Erosion and neglect of the embankment along the railway line between Dalebrook and St James is “a disaster waiting to happen”, says Kalk Bay Historical Association secretary Steve Herbert.
“I can just see a train going over the edge and into the sea, if the embankment gives way,” says Mr Herbert.
The poor state of the embankment had been a problem for many years, he said, adding that after he had reported the issue to the Passenger Rail Agency of South Africa (Prasa) in 2010, it had sent out an engineer who had told him the damage to the embankment needed urgent attention.
However, when no action had been taken a year later, Mr Herbert contacted Prasa again.
This time, he said, two officials had come out to inspect the embankment.
“They agreed that there was remedial work needed but stopped short of saying it was urgent. They said they would take it forward.”
In 2016, the Kalk Bay and St James Ratepayers’ and Residents’ Association contacted Metrorail, which said it would “pass it on”.
In 2017, a senior Metrorail official acknowledged the concerns Mr Herbert had outlined in an email and said they had been sent to the relevant department to deal with.
Since then, Mr Herbert said, some temporary remedial work had been done – concrete and ballast had been poured into the holes of the embankment, but over the years, some of the ballast had fallen into the sea and rock pool polluting them.
He said he had reported it again last year and, to date, had not had a response.
“The damage is evident after the last winter storms. It is much worse than when I reported it in 2010, and I believe there is a real risk of the track giving way under the train or the line being closed for months while work is done.”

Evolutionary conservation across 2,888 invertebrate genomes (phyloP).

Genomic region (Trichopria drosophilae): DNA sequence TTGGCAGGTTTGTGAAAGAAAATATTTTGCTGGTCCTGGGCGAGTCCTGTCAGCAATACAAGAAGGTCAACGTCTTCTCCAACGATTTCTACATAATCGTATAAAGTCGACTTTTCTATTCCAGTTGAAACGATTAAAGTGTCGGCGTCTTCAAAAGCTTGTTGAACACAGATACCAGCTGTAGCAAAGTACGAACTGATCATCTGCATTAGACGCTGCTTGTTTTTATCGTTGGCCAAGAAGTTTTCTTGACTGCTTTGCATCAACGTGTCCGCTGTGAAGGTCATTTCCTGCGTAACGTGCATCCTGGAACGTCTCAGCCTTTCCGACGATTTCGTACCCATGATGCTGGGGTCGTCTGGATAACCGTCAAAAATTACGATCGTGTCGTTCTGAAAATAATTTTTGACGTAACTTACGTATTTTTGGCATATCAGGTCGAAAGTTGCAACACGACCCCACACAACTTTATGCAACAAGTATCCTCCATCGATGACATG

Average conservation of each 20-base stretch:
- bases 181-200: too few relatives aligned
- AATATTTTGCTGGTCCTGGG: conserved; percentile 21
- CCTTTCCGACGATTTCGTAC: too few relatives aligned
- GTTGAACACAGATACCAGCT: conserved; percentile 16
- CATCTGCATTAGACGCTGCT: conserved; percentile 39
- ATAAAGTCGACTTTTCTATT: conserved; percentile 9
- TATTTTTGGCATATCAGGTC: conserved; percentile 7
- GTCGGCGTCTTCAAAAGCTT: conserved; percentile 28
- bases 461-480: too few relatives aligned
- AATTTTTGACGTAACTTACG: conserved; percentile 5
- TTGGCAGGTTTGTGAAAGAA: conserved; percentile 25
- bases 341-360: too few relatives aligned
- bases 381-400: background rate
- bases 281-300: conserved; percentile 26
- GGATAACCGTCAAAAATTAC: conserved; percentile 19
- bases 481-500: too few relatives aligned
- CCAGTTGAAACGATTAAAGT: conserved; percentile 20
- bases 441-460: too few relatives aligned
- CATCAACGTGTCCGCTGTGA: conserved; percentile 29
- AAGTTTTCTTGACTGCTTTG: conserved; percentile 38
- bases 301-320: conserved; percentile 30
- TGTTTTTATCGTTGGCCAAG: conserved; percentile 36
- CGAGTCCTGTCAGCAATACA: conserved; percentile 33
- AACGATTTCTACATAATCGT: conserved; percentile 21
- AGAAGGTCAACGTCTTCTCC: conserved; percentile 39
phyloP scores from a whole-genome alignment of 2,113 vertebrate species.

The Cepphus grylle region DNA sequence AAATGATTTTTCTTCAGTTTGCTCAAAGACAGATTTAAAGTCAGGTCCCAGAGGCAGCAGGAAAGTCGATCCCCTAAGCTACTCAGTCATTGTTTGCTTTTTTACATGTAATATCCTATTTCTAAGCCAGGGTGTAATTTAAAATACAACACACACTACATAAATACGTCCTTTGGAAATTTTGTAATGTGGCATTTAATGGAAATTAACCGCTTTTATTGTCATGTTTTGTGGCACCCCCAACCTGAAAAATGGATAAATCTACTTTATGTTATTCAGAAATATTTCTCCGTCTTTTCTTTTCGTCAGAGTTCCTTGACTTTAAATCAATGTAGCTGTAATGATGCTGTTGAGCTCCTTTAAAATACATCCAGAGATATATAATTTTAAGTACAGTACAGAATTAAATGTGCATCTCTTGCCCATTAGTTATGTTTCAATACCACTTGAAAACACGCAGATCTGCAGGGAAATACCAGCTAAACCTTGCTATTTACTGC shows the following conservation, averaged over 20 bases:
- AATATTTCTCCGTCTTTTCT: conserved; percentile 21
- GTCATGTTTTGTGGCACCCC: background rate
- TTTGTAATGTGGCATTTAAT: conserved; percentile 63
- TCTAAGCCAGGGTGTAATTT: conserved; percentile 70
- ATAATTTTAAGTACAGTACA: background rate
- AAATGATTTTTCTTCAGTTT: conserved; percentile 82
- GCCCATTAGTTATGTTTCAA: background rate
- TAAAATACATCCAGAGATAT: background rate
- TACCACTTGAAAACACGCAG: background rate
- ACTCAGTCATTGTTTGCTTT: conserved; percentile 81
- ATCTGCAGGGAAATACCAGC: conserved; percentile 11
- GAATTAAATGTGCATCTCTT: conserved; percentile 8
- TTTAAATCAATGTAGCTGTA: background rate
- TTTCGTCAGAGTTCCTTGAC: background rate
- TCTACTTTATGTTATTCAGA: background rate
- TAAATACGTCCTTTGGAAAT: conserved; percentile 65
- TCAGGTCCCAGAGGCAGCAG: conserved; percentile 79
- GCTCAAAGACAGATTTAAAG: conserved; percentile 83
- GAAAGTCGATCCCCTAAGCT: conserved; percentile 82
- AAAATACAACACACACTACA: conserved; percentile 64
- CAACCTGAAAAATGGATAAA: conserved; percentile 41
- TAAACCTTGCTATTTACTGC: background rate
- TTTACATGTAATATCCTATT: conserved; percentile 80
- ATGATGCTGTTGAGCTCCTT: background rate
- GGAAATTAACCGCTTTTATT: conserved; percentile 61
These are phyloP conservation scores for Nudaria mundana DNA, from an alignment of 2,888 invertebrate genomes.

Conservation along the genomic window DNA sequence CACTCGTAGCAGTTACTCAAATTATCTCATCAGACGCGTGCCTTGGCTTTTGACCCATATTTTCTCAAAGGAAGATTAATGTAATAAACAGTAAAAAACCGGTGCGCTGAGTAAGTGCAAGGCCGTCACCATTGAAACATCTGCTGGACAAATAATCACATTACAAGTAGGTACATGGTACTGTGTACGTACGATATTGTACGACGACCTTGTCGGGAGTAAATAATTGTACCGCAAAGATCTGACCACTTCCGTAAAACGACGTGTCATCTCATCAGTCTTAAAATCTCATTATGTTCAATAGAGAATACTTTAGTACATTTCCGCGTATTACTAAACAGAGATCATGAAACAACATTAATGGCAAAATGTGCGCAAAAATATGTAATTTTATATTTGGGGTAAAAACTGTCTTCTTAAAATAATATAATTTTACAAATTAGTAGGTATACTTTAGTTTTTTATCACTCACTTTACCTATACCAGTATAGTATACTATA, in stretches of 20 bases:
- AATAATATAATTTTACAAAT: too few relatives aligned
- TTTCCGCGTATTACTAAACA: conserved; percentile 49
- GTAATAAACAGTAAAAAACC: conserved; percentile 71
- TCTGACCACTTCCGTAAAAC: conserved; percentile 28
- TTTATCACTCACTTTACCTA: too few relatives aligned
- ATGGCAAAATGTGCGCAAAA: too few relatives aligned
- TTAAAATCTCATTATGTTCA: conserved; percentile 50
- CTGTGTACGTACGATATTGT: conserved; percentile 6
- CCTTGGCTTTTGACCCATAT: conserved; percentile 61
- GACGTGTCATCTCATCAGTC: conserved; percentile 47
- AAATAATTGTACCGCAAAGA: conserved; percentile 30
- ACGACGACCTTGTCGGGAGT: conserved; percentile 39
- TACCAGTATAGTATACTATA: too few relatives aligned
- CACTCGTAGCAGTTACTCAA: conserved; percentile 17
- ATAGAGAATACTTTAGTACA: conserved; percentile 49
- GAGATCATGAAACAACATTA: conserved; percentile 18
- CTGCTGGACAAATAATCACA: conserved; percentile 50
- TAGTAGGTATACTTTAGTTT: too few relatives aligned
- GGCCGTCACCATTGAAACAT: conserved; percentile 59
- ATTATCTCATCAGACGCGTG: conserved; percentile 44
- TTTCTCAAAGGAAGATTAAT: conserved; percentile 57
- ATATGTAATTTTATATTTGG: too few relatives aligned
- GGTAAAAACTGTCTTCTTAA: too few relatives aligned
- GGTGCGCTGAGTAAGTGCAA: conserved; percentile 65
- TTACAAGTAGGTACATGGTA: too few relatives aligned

City of Cape Town speaker Felicity Purchase said she had inspected the site two weeks ago and had also raised concerns with Prasa but had not had any response.
It appeared that the ballast and embankment needed urgent attention, she said.
The chairman of the Kalk Bay and St James Ratepayers’ and Residents’ Association, Tony Trimmel, said he had tried, in November and again earlier this week, to contact the Metrorail official he had dealt with in 2016 but had been unable to reach him.
Due to the poor state of the embankment, people walked on the railway tracks, which was “extremely dangerous” as there had been a “few misses” recently, he said.
He said the ocean-side line had not been in use in recent months and the trains had only used the line closest to the mountain, which made it more dangerous as people expected the train from Muizenberg to Fish Hoek to use the line closest to the ocean and then they walked on the line closest to the mountain.
Prasa acting regional manager Raymond Maseko told the Echo he had visited the site on Wednesday January 24 and would submit a report to Prasa’s engineering team, but he did not respond to any of our emailed questions by deadline.